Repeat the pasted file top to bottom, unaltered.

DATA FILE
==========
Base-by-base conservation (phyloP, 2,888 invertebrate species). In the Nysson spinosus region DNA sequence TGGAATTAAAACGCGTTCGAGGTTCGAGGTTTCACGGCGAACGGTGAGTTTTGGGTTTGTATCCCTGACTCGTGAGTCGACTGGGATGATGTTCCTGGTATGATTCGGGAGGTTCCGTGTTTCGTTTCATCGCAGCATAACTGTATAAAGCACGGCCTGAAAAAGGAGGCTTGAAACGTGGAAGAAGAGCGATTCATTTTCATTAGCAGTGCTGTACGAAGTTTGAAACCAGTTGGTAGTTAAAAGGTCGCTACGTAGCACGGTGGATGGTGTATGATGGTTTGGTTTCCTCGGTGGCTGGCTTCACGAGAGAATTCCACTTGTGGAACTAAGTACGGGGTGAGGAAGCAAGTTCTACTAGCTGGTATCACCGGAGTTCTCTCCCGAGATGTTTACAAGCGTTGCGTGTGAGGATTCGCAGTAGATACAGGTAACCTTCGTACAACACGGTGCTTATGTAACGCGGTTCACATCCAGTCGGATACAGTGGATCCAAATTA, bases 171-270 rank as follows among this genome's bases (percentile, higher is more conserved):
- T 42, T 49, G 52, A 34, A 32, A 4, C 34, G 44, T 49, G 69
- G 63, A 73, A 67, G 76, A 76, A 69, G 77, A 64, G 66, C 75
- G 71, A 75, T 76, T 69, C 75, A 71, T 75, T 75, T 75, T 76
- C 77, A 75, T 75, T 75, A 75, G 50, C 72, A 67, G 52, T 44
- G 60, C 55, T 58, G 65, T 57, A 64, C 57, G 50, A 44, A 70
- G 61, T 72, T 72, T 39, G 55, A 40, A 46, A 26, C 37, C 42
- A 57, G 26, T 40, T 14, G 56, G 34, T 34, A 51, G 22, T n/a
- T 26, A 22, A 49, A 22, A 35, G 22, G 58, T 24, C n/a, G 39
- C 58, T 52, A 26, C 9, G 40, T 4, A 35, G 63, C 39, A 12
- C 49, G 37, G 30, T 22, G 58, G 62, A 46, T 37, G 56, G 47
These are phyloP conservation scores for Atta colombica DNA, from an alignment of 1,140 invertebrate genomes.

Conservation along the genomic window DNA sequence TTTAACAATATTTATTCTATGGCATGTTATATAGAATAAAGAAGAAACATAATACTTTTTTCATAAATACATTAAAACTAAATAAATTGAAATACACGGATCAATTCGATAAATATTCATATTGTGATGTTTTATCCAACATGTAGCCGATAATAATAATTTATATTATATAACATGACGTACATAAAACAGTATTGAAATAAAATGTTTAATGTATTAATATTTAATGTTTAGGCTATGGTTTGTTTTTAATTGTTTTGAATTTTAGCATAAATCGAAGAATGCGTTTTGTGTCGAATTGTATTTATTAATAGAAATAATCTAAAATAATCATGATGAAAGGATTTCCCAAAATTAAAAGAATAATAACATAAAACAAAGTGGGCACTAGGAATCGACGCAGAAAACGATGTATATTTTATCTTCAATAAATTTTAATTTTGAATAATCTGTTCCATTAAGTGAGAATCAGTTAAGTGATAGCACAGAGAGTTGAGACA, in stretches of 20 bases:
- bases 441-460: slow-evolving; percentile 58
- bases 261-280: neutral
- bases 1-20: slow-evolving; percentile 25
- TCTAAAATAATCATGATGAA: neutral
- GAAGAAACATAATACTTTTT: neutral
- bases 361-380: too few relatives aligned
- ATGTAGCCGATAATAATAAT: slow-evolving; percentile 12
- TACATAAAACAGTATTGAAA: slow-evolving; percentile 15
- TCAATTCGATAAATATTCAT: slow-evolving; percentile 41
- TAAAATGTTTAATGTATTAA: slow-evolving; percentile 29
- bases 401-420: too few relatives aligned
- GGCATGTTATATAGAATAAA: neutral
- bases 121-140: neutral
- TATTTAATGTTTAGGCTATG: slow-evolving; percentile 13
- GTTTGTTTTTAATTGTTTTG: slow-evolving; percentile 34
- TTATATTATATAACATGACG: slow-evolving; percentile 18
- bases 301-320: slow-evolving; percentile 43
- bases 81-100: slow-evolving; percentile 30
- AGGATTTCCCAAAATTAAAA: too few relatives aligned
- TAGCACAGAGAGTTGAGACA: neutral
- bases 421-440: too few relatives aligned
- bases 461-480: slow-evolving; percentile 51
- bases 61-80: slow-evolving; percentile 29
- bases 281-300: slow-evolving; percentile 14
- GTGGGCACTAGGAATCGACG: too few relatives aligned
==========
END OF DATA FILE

Base-by-base conservation (phyloP, 2,888 invertebrate species). In the Nysson spinosus region DNA sequence TGGAATTAAAACGCGTTCGAGGTTCGAGGTTTCACGGCGAACGGTGAGTTTTGGGTTTGTATCCCTGACTCGTGAGTCGACTGGGATGATGTTCCTGGTATGATTCGGGAGGTTCCGTGTTTCGTTTCATCGCAGCATAACTGTATAAAGCACGGCCTGAAAAAGGAGGCTTGAAACGTGGAAGAAGAGCGATTCATTTTCATTAGCAGTGCTGTACGAAGTTTGAAACCAGTTGGTAGTTAAAAGGTCGCTACGTAGCACGGTGGATGGTGTATGATGGTTTGGTTTCCTCGGTGGCTGGCTTCACGAGAGAATTCCACTTGTGGAACTAAGTACGGGGTGAGGAAGCAAGTTCTACTAGCTGGTATCACCGGAGTTCTCTCCCGAGATGTTTACAAGCGTTGCGTGTGAGGATTCGCAGTAGATACAGGTAACCTTCGTACAACACGGTGCTTATGTAACGCGGTTCACATCCAGTCGGATACAGTGGATCCAAATTA, bases 171-270 rank as follows among this genome's bases (percentile, higher is more conserved):
- T 42, T 49, G 52, A 34, A 32, A 4, C 34, G 44, T 49, G 69
- G 63, A 73, A 67, G 76, A 76, A 69, G 77, A 64, G 66, C 75
- G 71, A 75, T 76, T 69, C 75, A 71, T 75, T 75, T 75, T 76
- C 77, A 75, T 75, T 75, A 75, G 50, C 72, A 67, G 52, T 44
- G 60, C 55, T 58, G 65, T 57, A 64, C 57, G 50, A 44, A 70
- G 61, T 72, T 72, T 39, G 55, A 40, A 46, A 26, C 37, C 42
- A 57, G 26, T 40, T 14, G 56, G 34, T 34, A 51, G 22, T n/a
- T 26, A 22, A 49, A 22, A 35, G 22, G 58, T 24, C n/a, G 39
- C 58, T 52, A 26, C 9, G 40, T 4, A 35, G 63, C 39, A 12
- C 49, G 37, G 30, T 22, G 58, G 62, A 46, T 37, G 56, G 47
These are phyloP conservation scores for Atta colombica DNA, from an alignment of 1,140 invertebrate genomes.

Conservation along the genomic window DNA sequence TTTAACAATATTTATTCTATGGCATGTTATATAGAATAAAGAAGAAACATAATACTTTTTTCATAAATACATTAAAACTAAATAAATTGAAATACACGGATCAATTCGATAAATATTCATATTGTGATGTTTTATCCAACATGTAGCCGATAATAATAATTTATATTATATAACATGACGTACATAAAACAGTATTGAAATAAAATGTTTAATGTATTAATATTTAATGTTTAGGCTATGGTTTGTTTTTAATTGTTTTGAATTTTAGCATAAATCGAAGAATGCGTTTTGTGTCGAATTGTATTTATTAATAGAAATAATCTAAAATAATCATGATGAAAGGATTTCCCAAAATTAAAAGAATAATAACATAAAACAAAGTGGGCACTAGGAATCGACGCAGAAAACGATGTATATTTTATCTTCAATAAATTTTAATTTTGAATAATCTGTTCCATTAAGTGAGAATCAGTTAAGTGATAGCACAGAGAGTTGAGACA, in stretches of 20 bases:
- bases 441-460: slow-evolving; percentile 58
- bases 261-280: neutral
- bases 1-20: slow-evolving; percentile 25
- TCTAAAATAATCATGATGAA: neutral
- GAAGAAACATAATACTTTTT: neutral
- bases 361-380: too few relatives aligned
- ATGTAGCCGATAATAATAAT: slow-evolving; percentile 12
- TACATAAAACAGTATTGAAA: slow-evolving; percentile 15
- TCAATTCGATAAATATTCAT: slow-evolving; percentile 41
- TAAAATGTTTAATGTATTAA: slow-evolving; percentile 29
- bases 401-420: too few relatives aligned
- GGCATGTTATATAGAATAAA: neutral
- bases 121-140: neutral
- TATTTAATGTTTAGGCTATG: slow-evolving; percentile 13
- GTTTGTTTTTAATTGTTTTG: slow-evolving; percentile 34
- TTATATTATATAACATGACG: slow-evolving; percentile 18
- bases 301-320: slow-evolving; percentile 43
- bases 81-100: slow-evolving; percentile 30
- AGGATTTCCCAAAATTAAAA: too few relatives aligned
- TAGCACAGAGAGTTGAGACA: neutral
- bases 421-440: too few relatives aligned
- bases 461-480: slow-evolving; percentile 51
- bases 61-80: slow-evolving; percentile 29
- bases 281-300: slow-evolving; percentile 14
- GTGGGCACTAGGAATCGACG: too few relatives aligned